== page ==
Starting a Start-Up Miniseries: Episode 2 – First Steps

Every great start-up company is built around a big idea, some product or service that didn’t exist in the world and a passionate founder who wanted to bring that idea to reality.

In the second episode of our 4 part  “Starting a Start-Up” Miniseries, our host Rob Hanna hears from Guy Stern, Founder of Legal Connection  how he validated the idea for Legal Connection, how he convinced people to help him in his early days and how he stays motivated!


[0:00:00.0] Rob Hanna: Welcome to the Legally Speaking Podcast powered by Kissoon Carr. I’m your host Rob Hanna. Today I’m delighted to be joined by Guy Stern, where we’ll be featuring our second episode on the miniseries of starting a start-up. So, welcome back Guy!

[0:00:17.7] Guy Stern: It’s great to be back. Can’t believe it’s been a week.

[0:00:20.4] Rob Hanna: Indeed, time flies when you’re having fun. Last week we really enjoyed chatting and this week we’re moving the dial to what we’re calling First Steps. As you know, anyone who’s had a shower has had a great idea, to quote your good self. So, we want to sort of take the idea of Legal Connection, and you want to sort of build that into a business. So, today we’re going to be talking about how you’ve actually validated that idea for Legal Connection, and how you convinced people in the early days and kept your own self-motivation. So, let’s sort of start at the beginning. Your idea, you know, you have the idea, what should you do to actually get started?

[0:00:59.9] Guy Stern: Good question, and I assume that this podcast goes out to lawyers and I know that lawyers don’t necessarily have technical skills and I often encounter lawyers or legal professionals who think that they are stuck because they have a great idea. They don’t know what to do next in terms of execution.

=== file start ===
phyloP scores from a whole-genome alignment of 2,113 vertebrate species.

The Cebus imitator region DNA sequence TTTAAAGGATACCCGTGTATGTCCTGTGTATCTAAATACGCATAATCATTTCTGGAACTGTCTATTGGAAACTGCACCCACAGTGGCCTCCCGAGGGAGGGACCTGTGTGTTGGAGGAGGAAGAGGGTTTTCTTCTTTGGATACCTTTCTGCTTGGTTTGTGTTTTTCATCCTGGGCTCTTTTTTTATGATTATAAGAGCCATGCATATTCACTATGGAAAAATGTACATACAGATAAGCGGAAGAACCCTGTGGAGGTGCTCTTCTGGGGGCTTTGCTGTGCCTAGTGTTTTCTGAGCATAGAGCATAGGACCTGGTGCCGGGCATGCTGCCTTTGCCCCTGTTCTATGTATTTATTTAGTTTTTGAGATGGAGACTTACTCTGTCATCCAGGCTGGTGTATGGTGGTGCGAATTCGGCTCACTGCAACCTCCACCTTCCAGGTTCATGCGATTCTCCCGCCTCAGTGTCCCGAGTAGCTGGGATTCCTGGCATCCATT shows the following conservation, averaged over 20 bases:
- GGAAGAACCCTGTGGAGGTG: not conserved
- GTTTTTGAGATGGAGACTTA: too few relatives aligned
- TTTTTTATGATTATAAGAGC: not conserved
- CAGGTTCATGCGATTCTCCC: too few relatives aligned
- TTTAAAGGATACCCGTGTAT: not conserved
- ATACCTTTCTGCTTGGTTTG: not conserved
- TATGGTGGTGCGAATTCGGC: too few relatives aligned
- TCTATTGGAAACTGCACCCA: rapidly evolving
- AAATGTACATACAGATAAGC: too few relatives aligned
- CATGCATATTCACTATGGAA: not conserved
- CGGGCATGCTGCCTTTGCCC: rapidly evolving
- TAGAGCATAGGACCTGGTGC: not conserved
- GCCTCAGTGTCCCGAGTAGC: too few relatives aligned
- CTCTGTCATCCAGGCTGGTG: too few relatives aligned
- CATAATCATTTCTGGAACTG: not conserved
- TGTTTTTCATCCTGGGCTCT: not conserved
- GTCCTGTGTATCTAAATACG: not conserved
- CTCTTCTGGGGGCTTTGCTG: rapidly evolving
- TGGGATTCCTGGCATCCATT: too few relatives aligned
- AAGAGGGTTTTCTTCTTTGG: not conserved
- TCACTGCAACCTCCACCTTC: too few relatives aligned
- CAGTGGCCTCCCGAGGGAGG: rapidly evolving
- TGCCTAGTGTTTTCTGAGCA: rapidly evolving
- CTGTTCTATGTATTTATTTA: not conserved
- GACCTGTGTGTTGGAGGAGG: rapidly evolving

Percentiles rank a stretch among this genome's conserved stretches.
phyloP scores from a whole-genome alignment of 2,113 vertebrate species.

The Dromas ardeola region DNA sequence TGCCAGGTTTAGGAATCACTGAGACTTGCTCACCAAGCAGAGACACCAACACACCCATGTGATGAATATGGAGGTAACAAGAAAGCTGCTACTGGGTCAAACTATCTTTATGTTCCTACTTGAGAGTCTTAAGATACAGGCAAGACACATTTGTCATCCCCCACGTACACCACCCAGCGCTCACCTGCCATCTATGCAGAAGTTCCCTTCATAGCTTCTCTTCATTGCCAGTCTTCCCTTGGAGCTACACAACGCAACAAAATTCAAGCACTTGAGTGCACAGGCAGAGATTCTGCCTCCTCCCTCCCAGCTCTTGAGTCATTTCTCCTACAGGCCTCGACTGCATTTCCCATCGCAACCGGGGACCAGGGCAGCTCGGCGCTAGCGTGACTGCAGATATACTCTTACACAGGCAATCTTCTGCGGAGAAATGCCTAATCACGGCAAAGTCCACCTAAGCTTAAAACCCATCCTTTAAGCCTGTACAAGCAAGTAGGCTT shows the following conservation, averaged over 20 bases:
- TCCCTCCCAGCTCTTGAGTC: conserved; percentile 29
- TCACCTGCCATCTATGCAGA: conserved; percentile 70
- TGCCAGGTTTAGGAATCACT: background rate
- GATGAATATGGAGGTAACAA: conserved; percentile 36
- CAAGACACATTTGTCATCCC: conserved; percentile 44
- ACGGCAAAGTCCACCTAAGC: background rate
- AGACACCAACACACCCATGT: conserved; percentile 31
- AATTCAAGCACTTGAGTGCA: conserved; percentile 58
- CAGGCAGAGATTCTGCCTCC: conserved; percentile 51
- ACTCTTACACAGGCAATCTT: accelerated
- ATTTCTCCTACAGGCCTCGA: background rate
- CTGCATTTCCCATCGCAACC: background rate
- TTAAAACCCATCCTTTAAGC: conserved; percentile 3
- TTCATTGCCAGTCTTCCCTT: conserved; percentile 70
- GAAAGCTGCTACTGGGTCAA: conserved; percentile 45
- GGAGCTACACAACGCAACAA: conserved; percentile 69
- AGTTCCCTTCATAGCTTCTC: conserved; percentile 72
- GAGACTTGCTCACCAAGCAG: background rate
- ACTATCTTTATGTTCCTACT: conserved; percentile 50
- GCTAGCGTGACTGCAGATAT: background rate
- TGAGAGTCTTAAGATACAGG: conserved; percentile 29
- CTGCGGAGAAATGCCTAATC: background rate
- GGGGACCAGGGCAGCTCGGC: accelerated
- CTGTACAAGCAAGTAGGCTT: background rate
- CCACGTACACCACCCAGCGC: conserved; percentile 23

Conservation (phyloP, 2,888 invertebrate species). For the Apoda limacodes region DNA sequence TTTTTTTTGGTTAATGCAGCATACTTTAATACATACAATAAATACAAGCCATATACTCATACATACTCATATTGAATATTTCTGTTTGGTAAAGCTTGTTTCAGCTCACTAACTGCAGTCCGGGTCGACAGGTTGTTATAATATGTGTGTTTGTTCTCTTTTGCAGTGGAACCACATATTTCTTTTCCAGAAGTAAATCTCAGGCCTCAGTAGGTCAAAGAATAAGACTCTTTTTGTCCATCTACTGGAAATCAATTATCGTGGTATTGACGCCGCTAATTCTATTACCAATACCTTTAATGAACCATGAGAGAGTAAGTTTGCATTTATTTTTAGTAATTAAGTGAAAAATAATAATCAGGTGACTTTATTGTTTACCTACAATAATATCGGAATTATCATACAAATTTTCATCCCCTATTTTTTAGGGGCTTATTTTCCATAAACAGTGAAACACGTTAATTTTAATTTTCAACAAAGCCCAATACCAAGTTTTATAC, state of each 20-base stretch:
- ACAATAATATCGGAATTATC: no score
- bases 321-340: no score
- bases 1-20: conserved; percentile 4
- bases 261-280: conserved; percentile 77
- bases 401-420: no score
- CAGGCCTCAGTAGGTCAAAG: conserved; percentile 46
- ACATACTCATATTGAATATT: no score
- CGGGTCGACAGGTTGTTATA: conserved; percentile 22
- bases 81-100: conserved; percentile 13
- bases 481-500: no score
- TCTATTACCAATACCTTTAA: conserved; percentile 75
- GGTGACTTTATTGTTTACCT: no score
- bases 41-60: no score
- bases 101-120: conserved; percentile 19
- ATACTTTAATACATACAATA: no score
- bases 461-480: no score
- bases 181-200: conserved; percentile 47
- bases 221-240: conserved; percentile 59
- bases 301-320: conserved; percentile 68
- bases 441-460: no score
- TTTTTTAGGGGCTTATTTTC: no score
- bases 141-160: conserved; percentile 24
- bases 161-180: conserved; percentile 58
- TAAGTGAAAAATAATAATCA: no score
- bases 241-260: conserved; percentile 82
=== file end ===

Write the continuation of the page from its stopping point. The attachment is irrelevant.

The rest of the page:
So, definitely the first thing you should do in my opinion is build something, create something. It doesn’t need to be a working app; it doesn’t need to be a finished product. Something that you can show, it could be a pitch deck, it could be a user experience of how you want something to look. The most important thing is to get started. You said and – yeah, you’ve quoted me for little blurb, anyone who’s had a shower has had a great idea. I have tons of these ideas when I’m in the shower. What I’ve learned is to take that idea and just take the very first step. With Legal Connection what did I do? I went on a website called Fiverr. I found a guy in India named Hiran, I’ll never forget. Our first few conversations I explained to him what my product was going to be. He charged me five dollars a screen and he mocked up about five screens for me. And that you know, back in 2017 it was the beginning of Legal connection. Today, it’s a product that is used by law firms. So, does that help?

[0:02:11.2] Rob Hanna: Certainly does, and I guess what I’m gleaming there then is it doesn’t necessarily need to be perfect. You don’t need to have the perfect idea, you need to sort of act on the ideas, is that right?

[0:02:21.3] Guy Stern: Yeah, definitely. The sad reality is, the first time that you create this app or this product or whatever it is, it’s probably not going to be perfect. And I know lawyers are perfectionists, and they don’t, for example embrace the notion of failing fast and failing often and experimenting what are some of the things that I hear in Silicon Valley? Move fast and break things. That’s not something you’d typically hear in a law firm, is it?

[0:02:46.2] Rob Hanna: No.

[0:02:46.8] Guy Stern: That’s part of the company culture of Facebook, move fast and break things, fail fast and so on. So, you got to test it. You got to take that first step, you got to make that really shoddy looking app idea thing that’s held together with sticky tape and putty and so on. And that becomes something that you can then start to show to the world and start to get feedback and you can iterate around it.

[0:03:10.8] Rob Hanna: Yeah, okay. So, then you’ve built something, or you’ve got the initial – in this case, you know, the app. How do you get people to then use your app?